While the Lublin church was thus earnestly striving to strengthen its position, it received a severe blow in the apostasy of one of its prominent members. Kasper Wilkowski,19 son of one of the Elders of the church, and himself a physician of note, having with the approval of his friends gone to Italy for study, there became impressed by the dignity and good order of the Catholic worship, in contrast with the heterogeneous, ill-organized and disunited little congregation in which he had been reared at home. Questionings were aroused in him that were not allayed when he returned, and seeking religious stability he at length sought conference with the rector of the Catholic Church at Lublin, and in consequence became a convert. Being now treated by his old associates as a renegade, he was led to publish an apologia for the step he had taken. 20 The book was ably written, and excited much attention among both Protestants and Catholics, of whom the latter made much use of it in winning converts among the Protestants. After relating his religious experience, Wilkowski in twenty-five chapters sets forth his reasons for making the change, which briefly stated are these:

Dissension is rife not only among the ministers, but also in private quarrels of the ministers and the poor with the gentry; there is uncertainty and much contention as to the right form of baptism; the churches are greatly declining in membership, the leading men and the more important nobles have died, and the whole church depends on two or three; the leading ministers are dead, others have gone over to Judaism or the Calvinists, or given up their ministry, and no successors are being trained up; fathers are negligent in training their sons in their own faith. In fact, Wilkowski touched upon some of the weakest spots in the life of the Minor Church, and it winced; but he was ably answered. 21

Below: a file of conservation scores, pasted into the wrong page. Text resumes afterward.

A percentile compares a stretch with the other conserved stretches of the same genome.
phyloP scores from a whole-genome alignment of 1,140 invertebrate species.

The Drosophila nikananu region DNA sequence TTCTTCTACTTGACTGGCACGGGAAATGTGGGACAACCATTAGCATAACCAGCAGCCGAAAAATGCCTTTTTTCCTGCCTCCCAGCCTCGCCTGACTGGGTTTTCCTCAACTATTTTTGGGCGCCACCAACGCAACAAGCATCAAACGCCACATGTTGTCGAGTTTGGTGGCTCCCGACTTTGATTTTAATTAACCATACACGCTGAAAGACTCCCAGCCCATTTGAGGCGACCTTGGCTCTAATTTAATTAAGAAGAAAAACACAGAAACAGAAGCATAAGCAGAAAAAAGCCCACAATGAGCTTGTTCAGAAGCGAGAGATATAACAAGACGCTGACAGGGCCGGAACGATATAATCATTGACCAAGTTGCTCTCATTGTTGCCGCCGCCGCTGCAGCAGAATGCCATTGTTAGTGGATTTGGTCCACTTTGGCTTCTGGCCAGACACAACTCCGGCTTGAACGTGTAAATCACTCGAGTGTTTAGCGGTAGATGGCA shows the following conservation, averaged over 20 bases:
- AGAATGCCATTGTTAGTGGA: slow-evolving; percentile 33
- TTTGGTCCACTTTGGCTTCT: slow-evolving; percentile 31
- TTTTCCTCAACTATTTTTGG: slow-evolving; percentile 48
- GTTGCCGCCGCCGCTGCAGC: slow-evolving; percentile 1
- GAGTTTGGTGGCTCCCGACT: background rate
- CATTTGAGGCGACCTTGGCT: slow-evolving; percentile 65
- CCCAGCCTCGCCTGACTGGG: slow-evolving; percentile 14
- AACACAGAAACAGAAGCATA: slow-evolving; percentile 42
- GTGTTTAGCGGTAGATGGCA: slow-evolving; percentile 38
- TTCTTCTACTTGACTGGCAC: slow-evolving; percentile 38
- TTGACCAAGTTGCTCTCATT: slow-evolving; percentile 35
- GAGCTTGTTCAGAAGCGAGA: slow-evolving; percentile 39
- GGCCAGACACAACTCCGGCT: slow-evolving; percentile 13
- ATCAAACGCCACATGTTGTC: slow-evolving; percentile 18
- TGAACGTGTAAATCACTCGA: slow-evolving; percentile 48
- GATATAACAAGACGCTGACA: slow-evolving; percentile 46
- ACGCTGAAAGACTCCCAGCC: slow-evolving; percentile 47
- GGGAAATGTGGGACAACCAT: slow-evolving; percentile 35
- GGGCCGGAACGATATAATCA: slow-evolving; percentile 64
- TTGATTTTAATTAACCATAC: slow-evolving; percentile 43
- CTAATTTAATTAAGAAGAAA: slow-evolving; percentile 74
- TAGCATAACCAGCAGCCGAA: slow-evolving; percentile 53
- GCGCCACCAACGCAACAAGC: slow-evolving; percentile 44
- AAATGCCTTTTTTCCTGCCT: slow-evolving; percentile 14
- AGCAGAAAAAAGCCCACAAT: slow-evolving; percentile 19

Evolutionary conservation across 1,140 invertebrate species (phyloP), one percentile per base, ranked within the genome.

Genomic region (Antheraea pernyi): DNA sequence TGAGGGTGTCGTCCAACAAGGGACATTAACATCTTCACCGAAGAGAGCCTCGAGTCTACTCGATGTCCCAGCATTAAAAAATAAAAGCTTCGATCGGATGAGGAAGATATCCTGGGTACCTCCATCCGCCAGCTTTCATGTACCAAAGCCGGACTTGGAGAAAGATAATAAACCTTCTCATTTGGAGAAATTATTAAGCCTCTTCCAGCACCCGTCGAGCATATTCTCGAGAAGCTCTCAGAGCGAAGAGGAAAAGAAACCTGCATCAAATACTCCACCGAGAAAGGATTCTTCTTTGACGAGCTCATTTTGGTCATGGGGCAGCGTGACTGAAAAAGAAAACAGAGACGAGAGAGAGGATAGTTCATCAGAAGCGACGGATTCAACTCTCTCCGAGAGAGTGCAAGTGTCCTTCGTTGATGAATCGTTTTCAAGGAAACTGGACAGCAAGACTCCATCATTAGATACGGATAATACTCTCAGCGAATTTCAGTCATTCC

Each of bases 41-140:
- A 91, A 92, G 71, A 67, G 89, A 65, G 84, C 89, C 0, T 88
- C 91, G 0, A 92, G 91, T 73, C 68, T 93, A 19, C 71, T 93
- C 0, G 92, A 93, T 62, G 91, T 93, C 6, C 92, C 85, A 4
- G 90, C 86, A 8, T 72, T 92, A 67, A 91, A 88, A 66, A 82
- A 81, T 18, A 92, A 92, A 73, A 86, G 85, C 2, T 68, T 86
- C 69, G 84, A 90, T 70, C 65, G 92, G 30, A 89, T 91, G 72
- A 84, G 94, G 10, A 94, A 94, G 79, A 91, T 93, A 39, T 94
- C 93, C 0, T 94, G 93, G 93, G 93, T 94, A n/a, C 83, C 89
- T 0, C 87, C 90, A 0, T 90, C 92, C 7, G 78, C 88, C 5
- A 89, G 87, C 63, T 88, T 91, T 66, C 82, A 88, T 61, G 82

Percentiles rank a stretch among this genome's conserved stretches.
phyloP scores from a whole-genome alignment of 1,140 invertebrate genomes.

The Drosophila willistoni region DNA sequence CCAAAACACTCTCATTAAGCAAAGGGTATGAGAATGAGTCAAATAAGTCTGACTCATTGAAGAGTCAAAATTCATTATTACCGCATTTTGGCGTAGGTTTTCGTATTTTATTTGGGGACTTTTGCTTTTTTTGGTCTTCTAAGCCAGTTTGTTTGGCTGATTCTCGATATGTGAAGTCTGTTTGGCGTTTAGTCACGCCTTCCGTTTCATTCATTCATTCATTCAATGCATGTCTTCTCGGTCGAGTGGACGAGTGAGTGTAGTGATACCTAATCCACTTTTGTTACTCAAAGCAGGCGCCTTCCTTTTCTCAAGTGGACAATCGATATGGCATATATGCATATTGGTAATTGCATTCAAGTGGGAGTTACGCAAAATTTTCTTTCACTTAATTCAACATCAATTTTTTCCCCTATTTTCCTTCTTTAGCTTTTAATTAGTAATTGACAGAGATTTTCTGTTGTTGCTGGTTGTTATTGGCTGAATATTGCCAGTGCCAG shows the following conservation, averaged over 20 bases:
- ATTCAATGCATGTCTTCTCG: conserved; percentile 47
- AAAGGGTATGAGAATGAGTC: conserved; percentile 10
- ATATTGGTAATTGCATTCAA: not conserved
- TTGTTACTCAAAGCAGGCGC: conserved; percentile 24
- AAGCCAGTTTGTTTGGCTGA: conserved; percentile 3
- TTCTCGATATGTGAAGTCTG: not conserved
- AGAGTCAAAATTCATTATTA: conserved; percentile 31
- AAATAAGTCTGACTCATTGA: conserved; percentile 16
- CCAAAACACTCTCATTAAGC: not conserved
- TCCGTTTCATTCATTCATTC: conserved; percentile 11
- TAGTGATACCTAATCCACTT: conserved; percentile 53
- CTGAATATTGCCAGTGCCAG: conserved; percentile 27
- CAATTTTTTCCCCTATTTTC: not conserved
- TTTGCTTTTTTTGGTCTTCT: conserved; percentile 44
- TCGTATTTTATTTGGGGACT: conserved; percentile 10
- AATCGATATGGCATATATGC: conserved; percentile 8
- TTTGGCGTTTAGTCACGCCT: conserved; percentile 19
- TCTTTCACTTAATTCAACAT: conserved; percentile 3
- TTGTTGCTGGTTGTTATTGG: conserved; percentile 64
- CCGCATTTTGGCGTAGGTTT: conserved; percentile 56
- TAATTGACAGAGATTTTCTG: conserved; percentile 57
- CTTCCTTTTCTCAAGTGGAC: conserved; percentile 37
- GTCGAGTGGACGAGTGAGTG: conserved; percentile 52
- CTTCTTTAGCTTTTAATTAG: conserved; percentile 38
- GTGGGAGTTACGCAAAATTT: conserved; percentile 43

In 1580 a half-hearted effort was again made to close the breach between the Calvinists and the Minor Church. This time the initiative was taken by the Calvinists. The proprietor of Lewartow, Nicholas Firlej, was the instigator of a joint synod at that town. Both sides prepared for a debate, and about 130 ministers of the different confessions were present, with the Calvinists stronger in numbers, but weak in able theologians. They had therefore sought help from abroad, and asked the University of Königsberg to send an accomplished theologian to assist them.22 He arrived too late, and even Sarnicki was reluctant to face Czechowicz and Niemojewski in debate on scripture grounds only. After a skirmish therefore the Calvinist ministers declared that it was a sin for them to have a debate or anything to do with those Ebionites, Arians and Samosatenians, long ago excommunicated from the Church; and they withdrew from the scene, while the Unitarians went to Lublin in triumph. Nearly a generation later, if we may anticipate, the Socinians, feeling the need of allies in the face of growing persecution, sent a request to the district synod of the Calvinists, meeting at Lublin in 1611, that they might be permitted to present their cause in person. The Calvinists complied, on condition that not more than two or three persons should attend. Disregarding this limitation nearly twenty appeared, and were courteously received. The Socinians desired religious and political union, but after consultation they were told that in view of such a great difference in the chief articles of faith, religious union between them could not be considered, although in political and secular affairs they desired to live in harmony. Nevertheless the Socinians still sought religious union, and at the local synod the next year they begged leave to submit their requests in writing. The conference between the committees appointed came to nothing, for neither side would yield a hair in regard to doctrines, and they separated more estranged than ever. Undaunted still, the Socinians renewed their efforts once more at a synod at Belzyce in 1613. This time the Calvinists lost patience, and appointed one of their ministers to show in a special writing the impossibility of any religious union between the two sects. The work when accepted by the synod was put to print,23 and no further attempt at union was made.